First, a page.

During the current operation, when the Israeli Air Force wants to blow up a house which serves as a missile storage, Israel phones every family in the house and gives them 15 minutes to evacuate. The Hamas is then sending the women and children to the roof of the building in order to prevent the Israeli aircraft from making the kill. Israel has now developed a tiny arrow-like missile which can be sent to the corner of the roof, making a loud noise and harming no one, in order to scare away the women and children on the roof, before the real bomb destroys the missile collection or the explosive storage place. Often, the women and children used by the Hamas as a human shield, escape and the house is then blown up, with a spectacular secondary explosion of the stored missiles or other war materials. On other occasions, a Hamas person gets to the roof and prevents the women and children from leaving. In those cases, the operation is not completed by the Israeli Air Force, in order to spare civilian lives, at the risk of having the rockets launched into Israel on the following day.

Never in history, has any country made such an enormous effort to avoid civilian casualties, in fighting against murderers who target only civilians and never anything else. No one in Kosovo, Serbia, Georgia or Iraq, was offered such a courtesy by the bombing and attacking powers. This fact is never mentioned by the western media.

Many of the heroic commanders of the Hamas are hiding in the central hospital of Gaza, in an elaborate network of bunkers, trusting that Israel will not attack the hospital. Hamas spokesmen issue proclamations from the maternity ward of the same hospital, knowing that Israel will not hit them there. Ironically, of all non-Israelis, the Hamas leaders are the only ones who know for sure that Israel never deliberately hurts civilians. They exploit this fact. The rest of the world buys the Hamas lies and blames Israel for hurting civilians.

Repeated claims of "humanitarian crisis" are made from the same hospital. The doctors in charge never tell us that the hiding leaders of the Hamas are using them and the patients as human shields. Whether the doctors are only scared or are deliberate accomplices, we do not know. Probably some are active Hamas members and others are justifiably scared to speak up. We never hear a word from the International Red Cross regarding the use of the hospitals as the headquarters of terror leaders.

One of the most horrible "impartial" testimonies on the humanitarian situation, in the hospital, is delivered repeatedly to the western media by a "Norwegian Doctor" serving there. The man is well known from his 2001 interviews with Norwegian TV, in which he explicitly supported and justified the 9/11 attacks. Needless to say, none of the networks who bring us the righteous doctor, mention this. He is just "A Norwegian Doctor" attending to the wounded.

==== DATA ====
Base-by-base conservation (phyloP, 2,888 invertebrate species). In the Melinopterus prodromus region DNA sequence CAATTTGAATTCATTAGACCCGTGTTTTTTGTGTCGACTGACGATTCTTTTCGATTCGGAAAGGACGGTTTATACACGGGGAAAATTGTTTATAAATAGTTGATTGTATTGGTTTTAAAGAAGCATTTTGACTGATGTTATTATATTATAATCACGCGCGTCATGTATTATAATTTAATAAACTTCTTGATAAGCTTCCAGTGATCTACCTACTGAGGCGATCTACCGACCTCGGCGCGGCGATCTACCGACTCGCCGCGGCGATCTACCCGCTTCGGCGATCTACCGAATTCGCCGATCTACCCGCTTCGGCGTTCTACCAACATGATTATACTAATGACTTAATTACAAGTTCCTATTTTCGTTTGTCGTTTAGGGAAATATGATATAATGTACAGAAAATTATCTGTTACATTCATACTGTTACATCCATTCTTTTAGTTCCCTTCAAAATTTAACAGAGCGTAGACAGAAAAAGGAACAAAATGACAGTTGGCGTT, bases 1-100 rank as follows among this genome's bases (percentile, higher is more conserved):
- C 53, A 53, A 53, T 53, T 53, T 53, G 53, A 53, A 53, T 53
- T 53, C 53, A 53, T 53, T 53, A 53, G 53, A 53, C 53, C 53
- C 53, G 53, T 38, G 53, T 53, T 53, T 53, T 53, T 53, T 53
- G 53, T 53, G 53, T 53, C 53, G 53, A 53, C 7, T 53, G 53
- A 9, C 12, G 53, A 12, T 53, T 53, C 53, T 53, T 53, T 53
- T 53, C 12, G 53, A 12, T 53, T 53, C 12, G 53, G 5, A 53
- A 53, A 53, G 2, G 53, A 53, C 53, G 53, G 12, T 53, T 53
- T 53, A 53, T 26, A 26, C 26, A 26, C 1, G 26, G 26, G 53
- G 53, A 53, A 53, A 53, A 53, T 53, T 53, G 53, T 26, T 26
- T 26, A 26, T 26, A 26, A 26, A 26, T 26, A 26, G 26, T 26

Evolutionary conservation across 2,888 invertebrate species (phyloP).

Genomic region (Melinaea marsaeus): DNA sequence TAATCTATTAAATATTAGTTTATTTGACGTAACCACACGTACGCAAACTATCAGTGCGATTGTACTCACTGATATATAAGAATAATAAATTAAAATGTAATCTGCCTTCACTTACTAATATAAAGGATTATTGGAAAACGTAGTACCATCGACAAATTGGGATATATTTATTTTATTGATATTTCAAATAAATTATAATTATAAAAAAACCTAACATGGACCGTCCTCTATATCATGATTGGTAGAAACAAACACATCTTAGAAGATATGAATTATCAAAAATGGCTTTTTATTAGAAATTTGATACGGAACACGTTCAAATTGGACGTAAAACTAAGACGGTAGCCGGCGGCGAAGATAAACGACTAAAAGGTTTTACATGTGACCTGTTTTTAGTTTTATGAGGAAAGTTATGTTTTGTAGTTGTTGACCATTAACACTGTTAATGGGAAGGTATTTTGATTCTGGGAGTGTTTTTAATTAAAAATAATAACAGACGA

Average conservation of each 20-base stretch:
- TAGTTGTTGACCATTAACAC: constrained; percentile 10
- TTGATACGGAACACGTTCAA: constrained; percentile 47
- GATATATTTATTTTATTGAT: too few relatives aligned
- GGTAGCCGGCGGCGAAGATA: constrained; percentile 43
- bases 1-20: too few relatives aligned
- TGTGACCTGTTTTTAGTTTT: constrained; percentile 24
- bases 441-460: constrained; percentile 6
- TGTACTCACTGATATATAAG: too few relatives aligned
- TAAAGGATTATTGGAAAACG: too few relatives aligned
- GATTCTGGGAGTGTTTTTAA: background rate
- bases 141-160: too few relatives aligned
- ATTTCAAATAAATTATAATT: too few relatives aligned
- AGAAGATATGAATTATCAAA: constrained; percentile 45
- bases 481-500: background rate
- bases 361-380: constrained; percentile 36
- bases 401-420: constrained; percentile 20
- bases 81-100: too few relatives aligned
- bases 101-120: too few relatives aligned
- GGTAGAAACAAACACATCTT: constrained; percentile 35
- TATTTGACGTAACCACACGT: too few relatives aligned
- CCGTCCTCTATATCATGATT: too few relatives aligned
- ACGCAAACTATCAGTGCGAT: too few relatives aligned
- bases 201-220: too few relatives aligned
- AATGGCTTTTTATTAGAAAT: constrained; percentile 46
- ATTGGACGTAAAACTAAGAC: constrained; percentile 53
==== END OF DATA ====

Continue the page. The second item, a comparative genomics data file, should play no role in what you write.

Palestinian ambulances are routinely used to move terrorists around. This has also been the Palestinian practice in the West Bank during the terror wave in 2001-2002. An ambulance is an ideal method of transporting a suicide murderer across check points. In the unlucky case that the criminal is caught, there is at least a good press photograph of the ugly Israelis attacking or stopping an ambulance. It is a win-win situation. If an ambulance full of healthy Hamas terrorists and explosives is hit from the air, the pictures are even better for the western media and for Al Jazeera.

Several Hamas leaders are moving around Gaza surrounded by children, and often holding a child on their arms. There are well documented cases in which Hamas terrorists were pulling reluctant children by their ears to accompany them when they move from one building to another. None of this is mentioned by the western media.

Several Mosques, which were used as ammunition dumps, were destroyed by Israel. In every one of these cases, the air photographs showed a primary explosion, from the air missile or bomb, and a much bigger secondary explosion, from the stored missiles or other explosives in the mosque. The secondary explosion is an absolute clear proof of what was hidden at the mosque. The normal beautiful carpets in a mosque would not create a secondary explosion. Western media have these videos, but rarely show them or mention their existence.

But the same western media repeatedly show the pictures of injured or dead children, some of whom were indeed accidentally injured or killed by the Israeli attacks on military and terror targets, and some are obviously fake pictures with red paint smeared on children faces. At least in one case, the same child, obviously painted and not injured, has been paraded in front of various TV cameras by several different men, each declared to be his father by a different network.